Kevin Macdonald’s extensive biography of reggae legend Bob Marley deftly weaves together conflicting interviews and archival footage, offering a complex look at an enigmatic music icon. But with a two-and-a-half hour runtime, the director’s thoroughness may impede his documentary’s ability to cut through the smoke. Following a mostly temporal path, Marley traces the reggae superstar’s life from impoverished childhood to untimely death. Macdonald is careful to avoid the soundtrack-driven pitfalls of Behind the Music, leaving no stone unturned as he delves into Marley’s thorny religious and philosophical convictions and lingeres on daughter Cedella’s bitter reflections on her father’s philandering ways.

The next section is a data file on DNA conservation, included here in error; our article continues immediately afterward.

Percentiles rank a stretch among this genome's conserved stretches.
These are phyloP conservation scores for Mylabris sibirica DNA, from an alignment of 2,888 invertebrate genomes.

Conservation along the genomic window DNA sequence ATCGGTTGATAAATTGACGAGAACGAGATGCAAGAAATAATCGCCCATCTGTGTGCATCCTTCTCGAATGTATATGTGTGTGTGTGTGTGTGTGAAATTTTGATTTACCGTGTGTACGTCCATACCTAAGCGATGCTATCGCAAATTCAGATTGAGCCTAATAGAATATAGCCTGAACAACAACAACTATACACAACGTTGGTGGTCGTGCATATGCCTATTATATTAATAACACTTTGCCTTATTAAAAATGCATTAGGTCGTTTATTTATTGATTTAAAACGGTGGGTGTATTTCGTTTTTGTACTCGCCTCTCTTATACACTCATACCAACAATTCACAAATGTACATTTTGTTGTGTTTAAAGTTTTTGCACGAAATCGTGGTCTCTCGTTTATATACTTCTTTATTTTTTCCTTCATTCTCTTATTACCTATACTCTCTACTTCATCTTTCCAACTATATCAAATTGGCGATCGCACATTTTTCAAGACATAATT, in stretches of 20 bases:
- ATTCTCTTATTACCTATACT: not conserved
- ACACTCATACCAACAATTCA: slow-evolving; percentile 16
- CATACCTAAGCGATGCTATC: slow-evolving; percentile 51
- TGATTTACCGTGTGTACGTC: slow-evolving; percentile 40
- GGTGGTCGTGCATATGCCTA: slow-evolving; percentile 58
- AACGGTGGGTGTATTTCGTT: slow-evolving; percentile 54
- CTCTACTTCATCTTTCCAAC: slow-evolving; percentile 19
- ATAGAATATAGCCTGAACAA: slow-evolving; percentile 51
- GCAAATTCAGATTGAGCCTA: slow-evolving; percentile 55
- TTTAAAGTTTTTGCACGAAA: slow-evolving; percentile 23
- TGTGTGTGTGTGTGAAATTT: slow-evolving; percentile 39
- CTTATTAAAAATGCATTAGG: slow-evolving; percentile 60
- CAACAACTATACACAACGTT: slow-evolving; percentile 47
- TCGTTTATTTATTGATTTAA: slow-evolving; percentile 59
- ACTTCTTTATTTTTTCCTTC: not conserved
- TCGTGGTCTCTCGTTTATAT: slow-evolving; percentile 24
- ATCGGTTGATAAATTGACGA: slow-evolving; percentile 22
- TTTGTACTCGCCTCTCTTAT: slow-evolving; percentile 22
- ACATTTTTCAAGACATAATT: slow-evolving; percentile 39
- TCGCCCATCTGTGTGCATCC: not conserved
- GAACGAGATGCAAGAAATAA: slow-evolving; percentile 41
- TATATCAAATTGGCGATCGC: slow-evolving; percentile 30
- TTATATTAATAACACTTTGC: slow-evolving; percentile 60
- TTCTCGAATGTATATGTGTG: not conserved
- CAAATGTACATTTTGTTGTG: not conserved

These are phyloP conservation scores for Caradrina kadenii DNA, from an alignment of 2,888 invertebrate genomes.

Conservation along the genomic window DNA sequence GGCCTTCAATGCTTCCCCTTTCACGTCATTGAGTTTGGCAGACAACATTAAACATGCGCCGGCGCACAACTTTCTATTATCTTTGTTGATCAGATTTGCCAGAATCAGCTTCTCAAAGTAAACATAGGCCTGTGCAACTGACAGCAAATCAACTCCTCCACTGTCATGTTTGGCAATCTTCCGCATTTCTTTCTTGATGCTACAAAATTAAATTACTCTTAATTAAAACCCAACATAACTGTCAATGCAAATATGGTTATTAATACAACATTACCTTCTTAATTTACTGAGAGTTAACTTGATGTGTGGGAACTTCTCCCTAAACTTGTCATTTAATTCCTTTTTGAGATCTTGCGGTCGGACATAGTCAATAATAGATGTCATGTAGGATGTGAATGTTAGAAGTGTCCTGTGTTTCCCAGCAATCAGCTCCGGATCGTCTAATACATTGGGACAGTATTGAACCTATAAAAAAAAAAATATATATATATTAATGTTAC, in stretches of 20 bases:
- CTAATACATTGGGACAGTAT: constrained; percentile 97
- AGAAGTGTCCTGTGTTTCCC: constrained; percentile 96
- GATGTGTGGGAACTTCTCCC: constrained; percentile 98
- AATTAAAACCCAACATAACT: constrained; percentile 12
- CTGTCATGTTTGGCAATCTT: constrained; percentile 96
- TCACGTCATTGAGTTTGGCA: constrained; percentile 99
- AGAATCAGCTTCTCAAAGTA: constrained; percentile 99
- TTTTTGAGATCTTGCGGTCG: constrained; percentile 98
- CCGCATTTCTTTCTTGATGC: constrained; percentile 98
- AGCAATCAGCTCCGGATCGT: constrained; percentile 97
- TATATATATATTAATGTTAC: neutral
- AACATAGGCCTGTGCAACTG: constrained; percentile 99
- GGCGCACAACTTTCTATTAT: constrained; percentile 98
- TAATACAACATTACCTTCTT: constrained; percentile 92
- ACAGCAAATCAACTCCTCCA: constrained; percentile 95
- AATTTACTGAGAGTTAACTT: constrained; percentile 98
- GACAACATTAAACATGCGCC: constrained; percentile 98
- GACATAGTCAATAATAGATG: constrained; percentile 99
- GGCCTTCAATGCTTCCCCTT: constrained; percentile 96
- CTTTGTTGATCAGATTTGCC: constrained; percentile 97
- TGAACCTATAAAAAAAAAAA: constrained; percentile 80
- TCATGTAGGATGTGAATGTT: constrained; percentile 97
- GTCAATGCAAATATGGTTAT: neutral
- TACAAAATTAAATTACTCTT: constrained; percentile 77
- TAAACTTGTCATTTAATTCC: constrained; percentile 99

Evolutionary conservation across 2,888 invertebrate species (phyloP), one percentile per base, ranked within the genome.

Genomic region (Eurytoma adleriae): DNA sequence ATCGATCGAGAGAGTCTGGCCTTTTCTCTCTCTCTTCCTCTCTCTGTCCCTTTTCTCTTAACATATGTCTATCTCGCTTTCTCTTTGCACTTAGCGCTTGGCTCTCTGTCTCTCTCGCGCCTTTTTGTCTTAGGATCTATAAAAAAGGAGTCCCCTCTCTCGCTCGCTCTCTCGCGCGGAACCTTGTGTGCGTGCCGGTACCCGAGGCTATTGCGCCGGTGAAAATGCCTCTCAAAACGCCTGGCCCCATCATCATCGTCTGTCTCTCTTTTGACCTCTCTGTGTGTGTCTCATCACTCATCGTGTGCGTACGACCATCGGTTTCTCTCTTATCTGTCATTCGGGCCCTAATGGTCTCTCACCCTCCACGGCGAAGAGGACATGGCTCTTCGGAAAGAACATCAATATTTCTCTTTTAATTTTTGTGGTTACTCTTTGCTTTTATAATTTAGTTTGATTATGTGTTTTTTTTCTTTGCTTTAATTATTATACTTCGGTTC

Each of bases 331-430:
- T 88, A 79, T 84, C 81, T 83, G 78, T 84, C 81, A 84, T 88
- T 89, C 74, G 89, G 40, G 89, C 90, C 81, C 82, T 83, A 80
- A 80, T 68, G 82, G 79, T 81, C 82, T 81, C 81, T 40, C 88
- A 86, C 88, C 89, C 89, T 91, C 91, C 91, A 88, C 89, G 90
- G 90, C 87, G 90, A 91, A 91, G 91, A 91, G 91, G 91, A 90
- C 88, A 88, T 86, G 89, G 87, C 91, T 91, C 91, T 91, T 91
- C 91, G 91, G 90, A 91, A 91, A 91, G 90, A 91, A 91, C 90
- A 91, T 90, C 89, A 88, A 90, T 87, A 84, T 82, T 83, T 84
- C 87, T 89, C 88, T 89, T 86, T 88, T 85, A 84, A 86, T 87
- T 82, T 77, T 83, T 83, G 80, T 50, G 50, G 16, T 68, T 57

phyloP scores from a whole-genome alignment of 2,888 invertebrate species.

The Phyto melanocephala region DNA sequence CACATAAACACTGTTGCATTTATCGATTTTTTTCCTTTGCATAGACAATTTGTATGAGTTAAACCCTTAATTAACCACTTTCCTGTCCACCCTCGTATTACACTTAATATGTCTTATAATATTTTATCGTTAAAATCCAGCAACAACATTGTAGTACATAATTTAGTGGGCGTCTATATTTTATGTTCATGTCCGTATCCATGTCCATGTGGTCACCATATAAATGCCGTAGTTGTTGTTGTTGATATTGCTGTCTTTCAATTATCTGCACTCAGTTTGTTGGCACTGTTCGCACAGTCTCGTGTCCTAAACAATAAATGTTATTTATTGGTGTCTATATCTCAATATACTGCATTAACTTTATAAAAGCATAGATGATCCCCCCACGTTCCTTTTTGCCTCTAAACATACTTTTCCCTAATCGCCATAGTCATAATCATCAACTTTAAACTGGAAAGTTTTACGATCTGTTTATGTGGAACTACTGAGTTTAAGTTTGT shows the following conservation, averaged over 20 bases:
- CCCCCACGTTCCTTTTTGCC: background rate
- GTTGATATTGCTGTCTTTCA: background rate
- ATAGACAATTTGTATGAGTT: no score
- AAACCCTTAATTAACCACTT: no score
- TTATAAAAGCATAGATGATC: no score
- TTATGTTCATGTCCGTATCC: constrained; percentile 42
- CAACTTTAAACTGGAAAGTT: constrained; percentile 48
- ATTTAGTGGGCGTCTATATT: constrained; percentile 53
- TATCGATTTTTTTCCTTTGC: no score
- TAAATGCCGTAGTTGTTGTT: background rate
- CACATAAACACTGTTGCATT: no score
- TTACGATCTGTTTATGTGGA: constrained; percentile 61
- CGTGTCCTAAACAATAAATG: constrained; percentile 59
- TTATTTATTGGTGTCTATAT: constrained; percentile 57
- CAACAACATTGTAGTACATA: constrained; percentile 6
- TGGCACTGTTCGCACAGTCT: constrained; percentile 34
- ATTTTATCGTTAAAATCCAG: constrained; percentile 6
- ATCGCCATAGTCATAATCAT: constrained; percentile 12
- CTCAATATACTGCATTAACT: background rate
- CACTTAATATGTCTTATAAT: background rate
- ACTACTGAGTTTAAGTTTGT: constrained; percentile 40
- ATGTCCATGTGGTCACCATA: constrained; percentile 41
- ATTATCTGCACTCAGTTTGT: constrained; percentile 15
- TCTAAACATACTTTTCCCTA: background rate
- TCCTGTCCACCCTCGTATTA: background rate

The movie’s greatest flourish, however, is when Macdonald plays “Corner Stone,” a song written about Marley’s absent father, to Bob’s white half-sister Constance. Her tears are the best signal that the doc is determined to cross unexplored territory. The downside to that approach is that Marley glosses over some of the more basic details of the legend’s music career. Marley’s departure from the Wailers gets fairly little attention, and given how little time Macdonald spends discussing Marley’s storied drug use, the movie’s 4/20 release date is frustratingly misleading. Still, that’s a reasonable price to pay for a new addition to the Marley mystique.